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Financial Leadership in Anxious Times

neil.jpgAs your Annual Program Fund Representative, I can assure you that the APF is fully aware of and monitoring how our congregations are faring financial these days.

The purpose of this brief article is to connect you to wisdom and inspiration provided by Unitarian Universalists among us who have given deep thought to the issue of financial leadership and have demonstrated strategic financial behavior in these troubling times.

First, I'd like to point you to the article in Interconnections entitled "In a Challenging Economy, Keep Congregations Informed" by our Congregational Services Representative, Rev. Ian Evison. Ian discusses the success congregational leaders are likely to have if they openly discuss financial issues with their congregations. This should be done not only before making any drastic cuts, but done in a way that does not make drastic cuts a foregone conclusion. Ian alerts us to two things: (1) drastic cuts made in moments of panic may later appear to have been unnecessary yet extremely difficult to rescind, and (2) financial problems often uncover deeper congregational problems that had been masked by financial well-being, so do not be surprised if that happens. Additionally, Ian strongly suggests that congregational leaders develop financial strategies in anticipation of a revenue drop so future discussions, if necessary, do not take on a sense of panic. And, Ian suggests, good time or bad, congregational financial leaders seek financial efficiencies.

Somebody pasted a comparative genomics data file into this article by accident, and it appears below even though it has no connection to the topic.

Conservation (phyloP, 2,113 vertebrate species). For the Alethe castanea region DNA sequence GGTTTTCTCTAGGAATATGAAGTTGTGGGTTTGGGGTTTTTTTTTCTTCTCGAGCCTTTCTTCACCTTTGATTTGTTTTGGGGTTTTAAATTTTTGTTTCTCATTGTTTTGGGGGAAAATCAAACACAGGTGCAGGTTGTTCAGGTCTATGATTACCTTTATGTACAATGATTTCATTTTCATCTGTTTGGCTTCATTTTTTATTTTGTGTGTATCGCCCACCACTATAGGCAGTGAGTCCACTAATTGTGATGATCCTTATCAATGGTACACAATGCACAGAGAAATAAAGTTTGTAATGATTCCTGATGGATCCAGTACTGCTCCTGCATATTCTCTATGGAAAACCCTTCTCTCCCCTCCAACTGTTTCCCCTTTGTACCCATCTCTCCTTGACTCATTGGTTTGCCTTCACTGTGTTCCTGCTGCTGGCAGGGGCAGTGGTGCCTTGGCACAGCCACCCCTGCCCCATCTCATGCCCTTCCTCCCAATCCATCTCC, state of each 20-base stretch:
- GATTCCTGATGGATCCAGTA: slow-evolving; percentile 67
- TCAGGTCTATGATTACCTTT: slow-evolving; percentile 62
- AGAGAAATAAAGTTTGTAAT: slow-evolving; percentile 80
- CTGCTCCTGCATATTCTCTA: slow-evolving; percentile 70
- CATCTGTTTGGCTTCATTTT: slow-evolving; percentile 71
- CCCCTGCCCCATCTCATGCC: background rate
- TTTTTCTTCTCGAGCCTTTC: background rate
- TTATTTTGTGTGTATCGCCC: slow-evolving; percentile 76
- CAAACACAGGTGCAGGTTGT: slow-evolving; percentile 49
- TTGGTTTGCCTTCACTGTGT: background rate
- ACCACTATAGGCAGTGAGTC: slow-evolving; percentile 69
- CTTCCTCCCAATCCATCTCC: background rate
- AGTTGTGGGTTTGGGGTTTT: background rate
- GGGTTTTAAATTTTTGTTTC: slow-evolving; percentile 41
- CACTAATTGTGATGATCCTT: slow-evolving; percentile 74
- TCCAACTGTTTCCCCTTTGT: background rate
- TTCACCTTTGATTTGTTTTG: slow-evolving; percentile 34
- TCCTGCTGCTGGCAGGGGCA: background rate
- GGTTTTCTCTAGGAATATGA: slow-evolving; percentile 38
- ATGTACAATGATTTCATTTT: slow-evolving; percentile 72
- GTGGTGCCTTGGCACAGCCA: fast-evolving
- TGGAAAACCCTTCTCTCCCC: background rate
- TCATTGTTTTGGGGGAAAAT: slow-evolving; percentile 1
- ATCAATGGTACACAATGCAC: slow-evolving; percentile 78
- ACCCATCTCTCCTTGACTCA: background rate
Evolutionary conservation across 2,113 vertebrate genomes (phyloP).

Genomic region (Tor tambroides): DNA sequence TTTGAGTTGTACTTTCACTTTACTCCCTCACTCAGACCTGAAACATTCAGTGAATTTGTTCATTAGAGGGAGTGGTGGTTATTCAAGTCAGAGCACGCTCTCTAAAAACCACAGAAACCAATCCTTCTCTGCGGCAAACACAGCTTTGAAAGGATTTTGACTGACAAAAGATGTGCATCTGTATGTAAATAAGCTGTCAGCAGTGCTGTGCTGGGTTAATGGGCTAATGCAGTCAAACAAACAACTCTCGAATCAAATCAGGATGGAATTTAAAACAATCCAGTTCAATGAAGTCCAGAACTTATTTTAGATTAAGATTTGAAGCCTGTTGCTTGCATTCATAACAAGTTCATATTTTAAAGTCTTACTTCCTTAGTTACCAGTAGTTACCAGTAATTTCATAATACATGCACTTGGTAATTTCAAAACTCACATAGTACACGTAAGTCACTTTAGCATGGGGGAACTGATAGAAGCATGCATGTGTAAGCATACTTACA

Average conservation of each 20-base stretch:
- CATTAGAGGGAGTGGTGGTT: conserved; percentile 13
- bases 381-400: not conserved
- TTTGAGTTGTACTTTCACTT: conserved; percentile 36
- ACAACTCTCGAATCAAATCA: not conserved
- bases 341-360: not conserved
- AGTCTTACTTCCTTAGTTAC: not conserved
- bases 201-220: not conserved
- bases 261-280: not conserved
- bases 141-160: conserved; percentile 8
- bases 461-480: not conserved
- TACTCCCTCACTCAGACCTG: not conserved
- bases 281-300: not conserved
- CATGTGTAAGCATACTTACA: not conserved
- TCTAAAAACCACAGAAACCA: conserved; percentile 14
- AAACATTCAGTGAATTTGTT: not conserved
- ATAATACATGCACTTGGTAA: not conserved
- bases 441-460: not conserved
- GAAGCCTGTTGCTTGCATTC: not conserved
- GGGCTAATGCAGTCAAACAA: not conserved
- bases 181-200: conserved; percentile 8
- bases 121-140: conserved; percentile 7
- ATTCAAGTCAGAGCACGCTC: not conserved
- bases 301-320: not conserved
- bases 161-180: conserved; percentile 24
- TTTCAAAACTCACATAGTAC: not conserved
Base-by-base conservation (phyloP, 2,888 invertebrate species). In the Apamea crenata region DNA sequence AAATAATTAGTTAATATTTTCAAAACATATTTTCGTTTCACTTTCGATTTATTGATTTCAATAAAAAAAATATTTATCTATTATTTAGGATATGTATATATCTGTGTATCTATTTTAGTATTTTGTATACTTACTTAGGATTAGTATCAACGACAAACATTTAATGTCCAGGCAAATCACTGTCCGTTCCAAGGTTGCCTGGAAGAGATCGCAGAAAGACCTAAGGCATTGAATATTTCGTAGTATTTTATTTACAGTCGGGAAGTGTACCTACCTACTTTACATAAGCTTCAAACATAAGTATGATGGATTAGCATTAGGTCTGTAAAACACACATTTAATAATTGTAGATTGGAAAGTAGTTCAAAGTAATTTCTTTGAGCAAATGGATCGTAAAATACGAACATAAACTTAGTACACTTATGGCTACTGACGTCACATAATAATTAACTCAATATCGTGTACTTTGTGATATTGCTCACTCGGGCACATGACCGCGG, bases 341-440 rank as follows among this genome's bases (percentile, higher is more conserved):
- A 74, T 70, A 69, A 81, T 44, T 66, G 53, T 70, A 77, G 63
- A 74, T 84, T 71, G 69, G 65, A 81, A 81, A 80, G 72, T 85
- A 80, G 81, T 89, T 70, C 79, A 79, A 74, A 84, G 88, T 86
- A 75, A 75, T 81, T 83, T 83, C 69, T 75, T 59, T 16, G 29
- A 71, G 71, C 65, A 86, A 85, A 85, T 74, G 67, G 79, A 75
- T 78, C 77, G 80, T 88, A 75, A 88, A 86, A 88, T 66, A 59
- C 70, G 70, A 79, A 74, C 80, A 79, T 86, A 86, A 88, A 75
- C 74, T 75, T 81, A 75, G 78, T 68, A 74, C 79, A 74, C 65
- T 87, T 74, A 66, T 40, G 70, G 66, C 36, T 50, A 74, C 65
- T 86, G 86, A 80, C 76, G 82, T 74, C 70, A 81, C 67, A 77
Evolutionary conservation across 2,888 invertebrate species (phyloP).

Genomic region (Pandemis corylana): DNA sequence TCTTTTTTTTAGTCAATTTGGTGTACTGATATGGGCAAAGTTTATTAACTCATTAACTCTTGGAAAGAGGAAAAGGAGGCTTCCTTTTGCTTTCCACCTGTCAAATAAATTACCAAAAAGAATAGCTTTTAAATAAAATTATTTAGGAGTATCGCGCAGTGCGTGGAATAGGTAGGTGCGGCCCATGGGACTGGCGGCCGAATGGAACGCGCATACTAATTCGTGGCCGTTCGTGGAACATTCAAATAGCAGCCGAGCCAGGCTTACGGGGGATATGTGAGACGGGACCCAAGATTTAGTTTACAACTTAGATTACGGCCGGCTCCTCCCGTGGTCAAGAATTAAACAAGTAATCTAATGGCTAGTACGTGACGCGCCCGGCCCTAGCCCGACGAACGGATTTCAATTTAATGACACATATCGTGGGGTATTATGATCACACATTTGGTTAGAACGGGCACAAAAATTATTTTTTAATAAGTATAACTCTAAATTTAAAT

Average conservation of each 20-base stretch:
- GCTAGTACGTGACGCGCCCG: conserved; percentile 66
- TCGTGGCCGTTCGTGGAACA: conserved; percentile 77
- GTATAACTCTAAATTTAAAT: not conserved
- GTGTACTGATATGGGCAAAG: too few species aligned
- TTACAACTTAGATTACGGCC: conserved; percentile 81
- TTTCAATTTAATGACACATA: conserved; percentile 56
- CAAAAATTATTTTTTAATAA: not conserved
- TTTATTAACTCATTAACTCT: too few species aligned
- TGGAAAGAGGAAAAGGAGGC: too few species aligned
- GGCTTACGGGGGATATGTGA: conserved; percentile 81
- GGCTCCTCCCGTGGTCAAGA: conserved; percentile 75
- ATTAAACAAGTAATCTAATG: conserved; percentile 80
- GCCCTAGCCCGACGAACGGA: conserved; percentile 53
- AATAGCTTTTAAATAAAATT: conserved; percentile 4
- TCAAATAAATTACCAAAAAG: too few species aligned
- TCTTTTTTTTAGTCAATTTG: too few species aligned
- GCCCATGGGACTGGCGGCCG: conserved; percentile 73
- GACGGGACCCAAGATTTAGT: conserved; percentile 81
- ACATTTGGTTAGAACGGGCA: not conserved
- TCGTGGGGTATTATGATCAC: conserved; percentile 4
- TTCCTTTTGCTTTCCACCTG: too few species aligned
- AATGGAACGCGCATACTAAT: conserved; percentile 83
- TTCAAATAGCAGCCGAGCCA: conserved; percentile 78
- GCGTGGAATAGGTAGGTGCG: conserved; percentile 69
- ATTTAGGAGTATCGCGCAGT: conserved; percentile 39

Second, I'd like to point you to uua.org/giving/annualprogram/51886.shtml where the 7 newsletters of the APF can be found. The most recent one has examples of three congregations that have demonstrated financial leadership in these times: UU Church at Washington Crossing, UU Church of Silver Springs, and the UU Church of Central Nassau. Each, in its own way, has done much of what Ian discusses. Additionally, this issue contains a valuable column by Barb Brown "Extreme Make-over: Can This Budget Be Beautiful?"

In closing, let me note that overall donations to both the UUA and the CMWD remain strong despite the fact that we have a few congregations facing stiff financial challenges...challenges that arose before the present economic turmoil yet have been deepened by it. That donations remain strong is not unexpected. Data on churches during previous periods of financial stress indicate that people, on average, consider their support of their faith to be among the very last cutbacks they make. That this has been historically true for UUs is a testament to how we feel about being UUs.

Neil
Annual Program Fund Chair